Canadian Health Insurance. The Medical Expense Tax Credit. Life s brighter under the sun. June 2012. health plans Canadian Health Insurance tax Guide June 2012 Life s brighter under the sun Sun Life Assurance Company of Canada, 2012. Individuals may not deduct hospital and medical expenses from their income, but they

More information

Tax implications when transferring ownership of a life insurance policy

Tax implications when transferring ownership of a life insurance policy Tax implications when transferring ownership of a life insurance policy May 2015 Jean Turcotte, B.A.A., LL.B., CLU Director, Tax, Wealth & Insurance Planning Group Sun Life Financial FOR ADVISOR USE ONLY

More information

Canadian Health Insurance

Canadian Health Insurance June 2012 Life s brighter under the sun Sun Life Assurance Company of Canada, 2012. Canadian Health Insurance tax Guide Private Health Services Plans Private Health Services Plans Overview A private health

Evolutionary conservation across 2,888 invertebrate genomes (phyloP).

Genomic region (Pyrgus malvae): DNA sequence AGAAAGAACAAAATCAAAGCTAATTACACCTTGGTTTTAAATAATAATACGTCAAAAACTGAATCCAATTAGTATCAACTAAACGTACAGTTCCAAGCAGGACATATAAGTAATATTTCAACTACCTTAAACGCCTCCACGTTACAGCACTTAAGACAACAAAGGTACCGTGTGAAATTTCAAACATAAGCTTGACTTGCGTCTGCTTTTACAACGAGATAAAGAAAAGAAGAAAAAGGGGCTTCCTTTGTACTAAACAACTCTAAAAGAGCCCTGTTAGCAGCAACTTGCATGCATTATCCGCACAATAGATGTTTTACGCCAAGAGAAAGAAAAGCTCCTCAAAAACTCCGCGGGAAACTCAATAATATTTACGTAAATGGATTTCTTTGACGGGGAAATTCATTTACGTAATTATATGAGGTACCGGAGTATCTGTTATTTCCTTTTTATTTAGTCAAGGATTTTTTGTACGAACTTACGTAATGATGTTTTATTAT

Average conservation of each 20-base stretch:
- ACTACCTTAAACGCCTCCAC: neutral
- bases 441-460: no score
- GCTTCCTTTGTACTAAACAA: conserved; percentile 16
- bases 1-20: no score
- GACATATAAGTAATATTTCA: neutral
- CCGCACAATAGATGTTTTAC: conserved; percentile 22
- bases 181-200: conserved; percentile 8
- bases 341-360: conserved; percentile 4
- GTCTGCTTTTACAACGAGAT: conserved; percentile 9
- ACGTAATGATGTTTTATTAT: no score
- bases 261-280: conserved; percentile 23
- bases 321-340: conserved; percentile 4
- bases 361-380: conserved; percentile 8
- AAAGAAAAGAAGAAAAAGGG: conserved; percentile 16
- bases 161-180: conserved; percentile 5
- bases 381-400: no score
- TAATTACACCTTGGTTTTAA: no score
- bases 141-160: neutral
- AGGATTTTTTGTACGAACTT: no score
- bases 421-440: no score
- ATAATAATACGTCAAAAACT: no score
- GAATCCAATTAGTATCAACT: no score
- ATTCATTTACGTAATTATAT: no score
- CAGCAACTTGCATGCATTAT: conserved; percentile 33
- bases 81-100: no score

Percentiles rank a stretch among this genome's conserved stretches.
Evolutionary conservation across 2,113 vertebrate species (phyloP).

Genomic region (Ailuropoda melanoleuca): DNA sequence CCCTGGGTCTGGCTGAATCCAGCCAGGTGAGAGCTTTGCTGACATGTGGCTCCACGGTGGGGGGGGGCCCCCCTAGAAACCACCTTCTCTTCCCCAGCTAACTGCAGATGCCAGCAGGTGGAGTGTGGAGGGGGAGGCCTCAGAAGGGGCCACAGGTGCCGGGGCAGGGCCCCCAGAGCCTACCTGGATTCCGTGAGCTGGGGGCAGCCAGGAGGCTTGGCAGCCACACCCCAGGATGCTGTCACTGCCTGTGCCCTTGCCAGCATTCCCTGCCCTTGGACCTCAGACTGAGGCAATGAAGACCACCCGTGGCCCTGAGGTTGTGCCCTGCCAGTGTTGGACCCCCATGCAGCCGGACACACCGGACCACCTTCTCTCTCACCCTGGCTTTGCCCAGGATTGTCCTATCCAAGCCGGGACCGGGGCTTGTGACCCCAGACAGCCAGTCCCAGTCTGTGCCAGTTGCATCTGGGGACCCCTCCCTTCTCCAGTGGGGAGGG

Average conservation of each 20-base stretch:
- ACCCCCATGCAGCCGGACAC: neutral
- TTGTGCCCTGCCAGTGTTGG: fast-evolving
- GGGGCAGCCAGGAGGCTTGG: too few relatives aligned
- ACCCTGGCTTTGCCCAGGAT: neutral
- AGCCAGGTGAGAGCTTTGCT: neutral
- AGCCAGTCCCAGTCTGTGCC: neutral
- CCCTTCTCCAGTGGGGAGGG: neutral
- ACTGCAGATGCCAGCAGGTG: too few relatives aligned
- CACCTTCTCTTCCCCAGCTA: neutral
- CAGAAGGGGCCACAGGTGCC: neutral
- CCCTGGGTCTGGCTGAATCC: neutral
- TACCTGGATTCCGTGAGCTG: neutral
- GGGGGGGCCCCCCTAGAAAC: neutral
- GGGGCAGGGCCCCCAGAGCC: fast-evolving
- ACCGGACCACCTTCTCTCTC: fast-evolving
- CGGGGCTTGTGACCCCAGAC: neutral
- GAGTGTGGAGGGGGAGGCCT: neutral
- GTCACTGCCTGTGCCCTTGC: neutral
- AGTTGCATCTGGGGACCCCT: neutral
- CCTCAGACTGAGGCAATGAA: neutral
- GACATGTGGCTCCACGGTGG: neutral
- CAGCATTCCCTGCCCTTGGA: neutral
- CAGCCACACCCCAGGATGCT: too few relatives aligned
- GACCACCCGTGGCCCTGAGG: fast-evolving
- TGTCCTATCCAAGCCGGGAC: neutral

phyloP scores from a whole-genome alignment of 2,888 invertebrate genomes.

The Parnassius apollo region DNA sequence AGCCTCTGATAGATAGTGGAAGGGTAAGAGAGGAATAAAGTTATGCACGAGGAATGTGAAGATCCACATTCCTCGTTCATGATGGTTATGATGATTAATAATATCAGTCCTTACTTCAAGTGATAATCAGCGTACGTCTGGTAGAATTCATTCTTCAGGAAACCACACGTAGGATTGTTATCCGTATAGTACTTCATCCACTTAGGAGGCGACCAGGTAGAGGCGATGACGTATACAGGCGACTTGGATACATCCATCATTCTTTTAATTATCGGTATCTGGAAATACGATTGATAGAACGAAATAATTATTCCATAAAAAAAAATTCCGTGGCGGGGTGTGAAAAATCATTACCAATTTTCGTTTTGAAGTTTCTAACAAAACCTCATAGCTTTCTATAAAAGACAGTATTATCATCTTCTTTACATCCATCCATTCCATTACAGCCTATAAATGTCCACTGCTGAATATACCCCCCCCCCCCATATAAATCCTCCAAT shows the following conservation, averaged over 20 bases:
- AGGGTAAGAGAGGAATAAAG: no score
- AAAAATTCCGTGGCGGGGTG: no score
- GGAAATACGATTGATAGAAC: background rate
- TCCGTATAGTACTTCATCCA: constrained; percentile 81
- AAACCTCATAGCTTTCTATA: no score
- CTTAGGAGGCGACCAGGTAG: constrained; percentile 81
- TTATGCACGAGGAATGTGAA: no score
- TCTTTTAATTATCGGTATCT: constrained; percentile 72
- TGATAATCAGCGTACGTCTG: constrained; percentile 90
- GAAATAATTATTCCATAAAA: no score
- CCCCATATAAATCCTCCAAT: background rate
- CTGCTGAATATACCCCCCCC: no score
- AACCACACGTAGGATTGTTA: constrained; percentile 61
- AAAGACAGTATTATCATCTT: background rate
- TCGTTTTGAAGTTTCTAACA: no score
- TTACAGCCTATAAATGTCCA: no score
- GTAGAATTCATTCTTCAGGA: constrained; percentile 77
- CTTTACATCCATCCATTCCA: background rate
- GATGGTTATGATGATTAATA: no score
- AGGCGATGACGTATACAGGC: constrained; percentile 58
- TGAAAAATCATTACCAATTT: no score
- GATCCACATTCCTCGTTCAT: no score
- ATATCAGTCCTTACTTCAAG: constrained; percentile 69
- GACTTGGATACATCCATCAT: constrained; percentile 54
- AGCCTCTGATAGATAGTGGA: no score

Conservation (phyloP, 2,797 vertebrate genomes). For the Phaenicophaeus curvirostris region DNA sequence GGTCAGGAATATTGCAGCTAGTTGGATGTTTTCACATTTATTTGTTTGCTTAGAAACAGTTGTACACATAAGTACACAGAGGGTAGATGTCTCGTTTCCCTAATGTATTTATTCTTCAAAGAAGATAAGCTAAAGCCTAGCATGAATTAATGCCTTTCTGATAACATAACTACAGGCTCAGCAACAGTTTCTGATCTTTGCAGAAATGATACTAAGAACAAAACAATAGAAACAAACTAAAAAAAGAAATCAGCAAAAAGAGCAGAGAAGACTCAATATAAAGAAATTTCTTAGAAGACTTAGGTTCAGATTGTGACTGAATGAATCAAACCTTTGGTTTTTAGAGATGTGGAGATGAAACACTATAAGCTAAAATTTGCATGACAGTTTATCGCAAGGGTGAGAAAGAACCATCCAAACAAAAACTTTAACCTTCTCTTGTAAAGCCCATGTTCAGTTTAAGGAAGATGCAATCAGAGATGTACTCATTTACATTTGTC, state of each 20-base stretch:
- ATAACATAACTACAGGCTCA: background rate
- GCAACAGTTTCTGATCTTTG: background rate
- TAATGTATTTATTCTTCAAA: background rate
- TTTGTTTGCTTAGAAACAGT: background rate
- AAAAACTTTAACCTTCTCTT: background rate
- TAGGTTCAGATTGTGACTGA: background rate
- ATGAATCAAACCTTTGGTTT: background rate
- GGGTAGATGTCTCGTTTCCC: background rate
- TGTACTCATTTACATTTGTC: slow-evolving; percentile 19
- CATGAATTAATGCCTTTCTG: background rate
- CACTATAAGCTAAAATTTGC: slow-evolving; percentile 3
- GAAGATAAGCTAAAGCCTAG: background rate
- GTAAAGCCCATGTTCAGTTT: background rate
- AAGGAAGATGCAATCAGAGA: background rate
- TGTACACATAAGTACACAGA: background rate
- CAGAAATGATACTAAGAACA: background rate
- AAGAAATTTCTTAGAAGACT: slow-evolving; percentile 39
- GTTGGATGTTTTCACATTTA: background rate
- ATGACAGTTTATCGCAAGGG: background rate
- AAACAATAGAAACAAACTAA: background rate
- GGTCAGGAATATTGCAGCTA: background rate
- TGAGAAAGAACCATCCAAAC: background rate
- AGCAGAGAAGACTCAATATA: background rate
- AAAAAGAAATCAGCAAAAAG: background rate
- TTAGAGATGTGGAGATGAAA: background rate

More information

Canadian Health Insurance. Private Health Services Plans. Life s brighter under the sun. June 2012. health plans

Canadian Health Insurance. Private Health Services Plans. Life s brighter under the sun. June 2012. health plans Canadian Health Insurance tax Guide June 2012 Life s brighter under the sun Sun Life Assurance Company of Canada, 2012. Overview A private health services plan (PHSP) is an insurance contract or plan that

More information

Cassell Consulting Ltd. Mark Caster Susan Elliott

Cassell Consulting Ltd. Mark Caster Susan Elliott A presentation designed for: Cassell Consulting Ltd. and Mark Caster Susan Elliott Prepared by: Sun Life Sample Table of Contents This presentation contains 8 sections as follows: 1. Problem Description